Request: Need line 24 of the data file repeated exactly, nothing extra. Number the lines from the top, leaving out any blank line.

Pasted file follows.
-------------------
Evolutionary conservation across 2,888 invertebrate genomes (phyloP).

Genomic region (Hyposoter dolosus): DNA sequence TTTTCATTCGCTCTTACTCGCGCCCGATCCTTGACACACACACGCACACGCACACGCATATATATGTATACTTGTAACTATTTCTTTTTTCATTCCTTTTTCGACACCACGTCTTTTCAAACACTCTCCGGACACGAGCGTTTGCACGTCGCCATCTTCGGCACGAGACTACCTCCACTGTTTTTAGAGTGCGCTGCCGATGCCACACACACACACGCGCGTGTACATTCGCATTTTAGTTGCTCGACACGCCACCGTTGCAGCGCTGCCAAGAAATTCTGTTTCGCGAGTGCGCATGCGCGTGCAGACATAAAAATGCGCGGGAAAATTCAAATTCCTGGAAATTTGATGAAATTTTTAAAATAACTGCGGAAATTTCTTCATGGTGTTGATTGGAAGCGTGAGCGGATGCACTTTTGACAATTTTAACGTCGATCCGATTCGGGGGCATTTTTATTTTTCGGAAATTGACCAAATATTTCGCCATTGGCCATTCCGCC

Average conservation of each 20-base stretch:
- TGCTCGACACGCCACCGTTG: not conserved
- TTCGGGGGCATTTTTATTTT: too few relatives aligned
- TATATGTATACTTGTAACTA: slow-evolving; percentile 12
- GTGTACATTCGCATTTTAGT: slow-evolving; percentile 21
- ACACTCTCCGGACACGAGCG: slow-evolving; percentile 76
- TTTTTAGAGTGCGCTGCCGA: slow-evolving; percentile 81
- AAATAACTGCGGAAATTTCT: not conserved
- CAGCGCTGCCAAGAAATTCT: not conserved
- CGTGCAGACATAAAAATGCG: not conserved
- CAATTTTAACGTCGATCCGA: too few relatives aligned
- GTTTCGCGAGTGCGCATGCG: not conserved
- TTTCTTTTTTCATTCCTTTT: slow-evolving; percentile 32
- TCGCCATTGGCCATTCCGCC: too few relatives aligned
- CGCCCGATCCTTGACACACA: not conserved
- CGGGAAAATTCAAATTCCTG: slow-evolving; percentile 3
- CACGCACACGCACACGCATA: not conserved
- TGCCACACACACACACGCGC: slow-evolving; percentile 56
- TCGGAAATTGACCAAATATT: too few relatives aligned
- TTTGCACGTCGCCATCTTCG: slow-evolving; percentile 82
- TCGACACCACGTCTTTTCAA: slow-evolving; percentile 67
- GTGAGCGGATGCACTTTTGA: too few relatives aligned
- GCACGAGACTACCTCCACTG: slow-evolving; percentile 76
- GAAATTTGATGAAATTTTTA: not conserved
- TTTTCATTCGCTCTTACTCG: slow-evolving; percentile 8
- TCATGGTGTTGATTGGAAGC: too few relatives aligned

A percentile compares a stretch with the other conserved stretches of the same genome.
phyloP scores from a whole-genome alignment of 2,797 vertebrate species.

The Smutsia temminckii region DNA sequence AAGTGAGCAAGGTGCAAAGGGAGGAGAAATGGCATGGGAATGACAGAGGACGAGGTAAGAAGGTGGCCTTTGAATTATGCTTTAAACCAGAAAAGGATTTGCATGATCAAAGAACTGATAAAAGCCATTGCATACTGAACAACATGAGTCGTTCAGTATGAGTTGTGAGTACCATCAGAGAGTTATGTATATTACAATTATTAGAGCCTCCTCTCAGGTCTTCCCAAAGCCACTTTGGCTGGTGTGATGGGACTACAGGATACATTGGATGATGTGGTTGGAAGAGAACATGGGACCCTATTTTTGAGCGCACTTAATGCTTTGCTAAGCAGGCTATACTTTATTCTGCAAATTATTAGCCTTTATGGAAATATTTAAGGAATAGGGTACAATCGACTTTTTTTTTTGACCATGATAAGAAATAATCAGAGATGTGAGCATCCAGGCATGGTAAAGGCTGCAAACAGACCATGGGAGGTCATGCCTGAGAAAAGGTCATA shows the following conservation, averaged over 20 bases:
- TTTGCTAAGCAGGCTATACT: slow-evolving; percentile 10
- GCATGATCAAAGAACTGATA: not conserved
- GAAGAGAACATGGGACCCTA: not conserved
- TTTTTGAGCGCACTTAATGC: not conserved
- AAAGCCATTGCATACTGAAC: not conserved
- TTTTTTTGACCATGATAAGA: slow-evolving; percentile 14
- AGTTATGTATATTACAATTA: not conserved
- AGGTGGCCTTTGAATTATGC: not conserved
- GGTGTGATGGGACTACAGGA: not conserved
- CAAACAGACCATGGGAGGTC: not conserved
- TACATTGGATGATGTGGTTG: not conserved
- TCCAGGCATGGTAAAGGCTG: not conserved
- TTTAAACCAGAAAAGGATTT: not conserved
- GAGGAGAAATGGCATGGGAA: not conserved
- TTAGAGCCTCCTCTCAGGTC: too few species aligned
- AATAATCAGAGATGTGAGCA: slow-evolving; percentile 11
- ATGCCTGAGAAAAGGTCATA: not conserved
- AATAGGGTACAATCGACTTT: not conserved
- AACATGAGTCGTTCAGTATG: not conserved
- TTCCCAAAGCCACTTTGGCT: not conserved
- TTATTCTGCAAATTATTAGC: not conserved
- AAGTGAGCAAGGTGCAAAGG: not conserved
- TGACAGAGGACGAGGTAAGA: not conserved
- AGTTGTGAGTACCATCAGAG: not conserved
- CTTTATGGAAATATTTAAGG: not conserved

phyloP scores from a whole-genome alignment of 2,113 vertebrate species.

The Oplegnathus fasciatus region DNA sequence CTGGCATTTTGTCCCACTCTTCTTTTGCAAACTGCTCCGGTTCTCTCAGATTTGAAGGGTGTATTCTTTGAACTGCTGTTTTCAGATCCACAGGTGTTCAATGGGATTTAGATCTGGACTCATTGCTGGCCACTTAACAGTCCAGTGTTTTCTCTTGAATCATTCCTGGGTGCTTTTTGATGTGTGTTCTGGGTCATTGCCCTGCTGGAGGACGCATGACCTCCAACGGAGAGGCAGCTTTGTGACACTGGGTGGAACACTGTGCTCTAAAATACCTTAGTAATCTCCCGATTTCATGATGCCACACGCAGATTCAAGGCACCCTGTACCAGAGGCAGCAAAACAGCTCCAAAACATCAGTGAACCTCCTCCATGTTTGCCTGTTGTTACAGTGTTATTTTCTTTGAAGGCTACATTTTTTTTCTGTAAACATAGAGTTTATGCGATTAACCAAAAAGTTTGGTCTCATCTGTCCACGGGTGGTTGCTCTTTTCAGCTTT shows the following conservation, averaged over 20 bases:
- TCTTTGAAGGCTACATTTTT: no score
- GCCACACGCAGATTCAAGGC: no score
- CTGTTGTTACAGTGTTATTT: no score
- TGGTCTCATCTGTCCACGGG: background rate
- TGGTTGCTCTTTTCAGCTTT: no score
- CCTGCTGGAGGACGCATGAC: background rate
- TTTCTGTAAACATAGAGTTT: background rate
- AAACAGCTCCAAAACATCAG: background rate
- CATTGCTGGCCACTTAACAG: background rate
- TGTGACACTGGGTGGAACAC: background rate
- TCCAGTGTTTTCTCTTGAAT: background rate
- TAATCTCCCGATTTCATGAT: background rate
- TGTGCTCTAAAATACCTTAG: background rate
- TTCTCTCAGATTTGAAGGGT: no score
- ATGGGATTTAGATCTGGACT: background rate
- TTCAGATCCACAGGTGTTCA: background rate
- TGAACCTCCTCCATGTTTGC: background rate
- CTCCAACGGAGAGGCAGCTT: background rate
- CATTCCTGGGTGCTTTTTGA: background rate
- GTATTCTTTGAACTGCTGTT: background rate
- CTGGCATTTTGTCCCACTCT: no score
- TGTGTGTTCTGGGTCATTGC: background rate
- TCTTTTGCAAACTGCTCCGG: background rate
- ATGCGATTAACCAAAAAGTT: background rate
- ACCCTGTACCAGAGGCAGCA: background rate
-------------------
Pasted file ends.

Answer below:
- GTGAGCGGATGCACTTTTGA: too few relatives aligned